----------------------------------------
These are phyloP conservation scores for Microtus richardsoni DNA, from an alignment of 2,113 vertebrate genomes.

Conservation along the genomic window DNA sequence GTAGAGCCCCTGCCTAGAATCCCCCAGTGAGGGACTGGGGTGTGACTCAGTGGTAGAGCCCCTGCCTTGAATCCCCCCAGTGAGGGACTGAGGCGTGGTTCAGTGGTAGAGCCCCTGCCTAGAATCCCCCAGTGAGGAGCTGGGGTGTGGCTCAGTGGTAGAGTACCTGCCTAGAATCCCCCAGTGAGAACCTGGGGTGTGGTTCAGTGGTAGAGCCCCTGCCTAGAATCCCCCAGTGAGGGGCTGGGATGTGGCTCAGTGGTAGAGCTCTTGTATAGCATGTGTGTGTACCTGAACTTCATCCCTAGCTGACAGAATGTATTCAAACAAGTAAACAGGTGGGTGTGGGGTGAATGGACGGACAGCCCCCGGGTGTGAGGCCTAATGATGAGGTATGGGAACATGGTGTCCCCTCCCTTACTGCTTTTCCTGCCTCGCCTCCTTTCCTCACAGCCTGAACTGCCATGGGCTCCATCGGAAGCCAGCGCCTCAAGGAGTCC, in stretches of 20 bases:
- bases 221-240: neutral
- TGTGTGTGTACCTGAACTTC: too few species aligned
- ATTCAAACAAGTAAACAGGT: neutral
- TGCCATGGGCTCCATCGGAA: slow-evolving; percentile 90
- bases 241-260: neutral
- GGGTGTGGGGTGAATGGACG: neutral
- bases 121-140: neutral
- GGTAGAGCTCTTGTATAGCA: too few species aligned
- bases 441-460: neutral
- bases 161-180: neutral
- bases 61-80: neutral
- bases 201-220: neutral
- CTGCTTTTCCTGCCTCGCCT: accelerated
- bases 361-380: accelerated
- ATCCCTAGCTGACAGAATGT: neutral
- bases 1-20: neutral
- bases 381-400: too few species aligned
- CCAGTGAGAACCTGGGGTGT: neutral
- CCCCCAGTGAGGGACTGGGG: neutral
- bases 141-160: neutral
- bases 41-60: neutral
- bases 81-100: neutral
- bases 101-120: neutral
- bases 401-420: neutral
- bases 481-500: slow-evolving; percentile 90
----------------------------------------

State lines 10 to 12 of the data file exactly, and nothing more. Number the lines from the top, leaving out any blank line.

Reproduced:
- GGTAGAGCTCTTGTATAGCA: too few species aligned
- bases 441-460: neutral
- bases 161-180: neutral